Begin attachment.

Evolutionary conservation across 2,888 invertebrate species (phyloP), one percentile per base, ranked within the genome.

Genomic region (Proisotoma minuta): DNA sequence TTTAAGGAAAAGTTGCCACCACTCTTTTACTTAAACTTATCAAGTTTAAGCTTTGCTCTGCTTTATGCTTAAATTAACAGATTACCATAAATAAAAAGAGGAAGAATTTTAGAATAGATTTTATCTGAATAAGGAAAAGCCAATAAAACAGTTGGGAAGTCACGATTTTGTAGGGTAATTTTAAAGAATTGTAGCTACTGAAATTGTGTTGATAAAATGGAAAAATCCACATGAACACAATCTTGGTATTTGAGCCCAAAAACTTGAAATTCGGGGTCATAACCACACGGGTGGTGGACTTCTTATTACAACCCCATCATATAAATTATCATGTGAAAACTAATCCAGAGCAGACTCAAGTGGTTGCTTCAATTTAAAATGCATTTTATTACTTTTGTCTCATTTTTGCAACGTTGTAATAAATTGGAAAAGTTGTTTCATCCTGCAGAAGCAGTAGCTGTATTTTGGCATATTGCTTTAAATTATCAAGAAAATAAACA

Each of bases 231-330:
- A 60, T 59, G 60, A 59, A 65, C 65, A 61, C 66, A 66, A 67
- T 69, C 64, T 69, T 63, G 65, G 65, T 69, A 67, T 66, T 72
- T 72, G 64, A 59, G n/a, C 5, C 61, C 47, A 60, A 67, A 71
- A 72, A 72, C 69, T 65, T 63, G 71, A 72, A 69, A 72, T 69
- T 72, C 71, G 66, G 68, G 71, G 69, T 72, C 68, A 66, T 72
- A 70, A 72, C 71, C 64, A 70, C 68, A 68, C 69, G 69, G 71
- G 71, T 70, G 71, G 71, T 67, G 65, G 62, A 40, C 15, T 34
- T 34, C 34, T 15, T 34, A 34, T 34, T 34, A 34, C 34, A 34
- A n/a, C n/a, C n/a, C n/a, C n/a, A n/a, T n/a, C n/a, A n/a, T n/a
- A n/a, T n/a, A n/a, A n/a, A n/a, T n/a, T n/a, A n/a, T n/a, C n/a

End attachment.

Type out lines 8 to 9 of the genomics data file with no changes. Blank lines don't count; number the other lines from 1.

- T 72, C 71, G 66, G 68, G 71, G 69, T 72, C 68, A 66, T 72
- A 70, A 72, C 71, C 64, A 70, C 68, A 68, C 69, G 69, G 71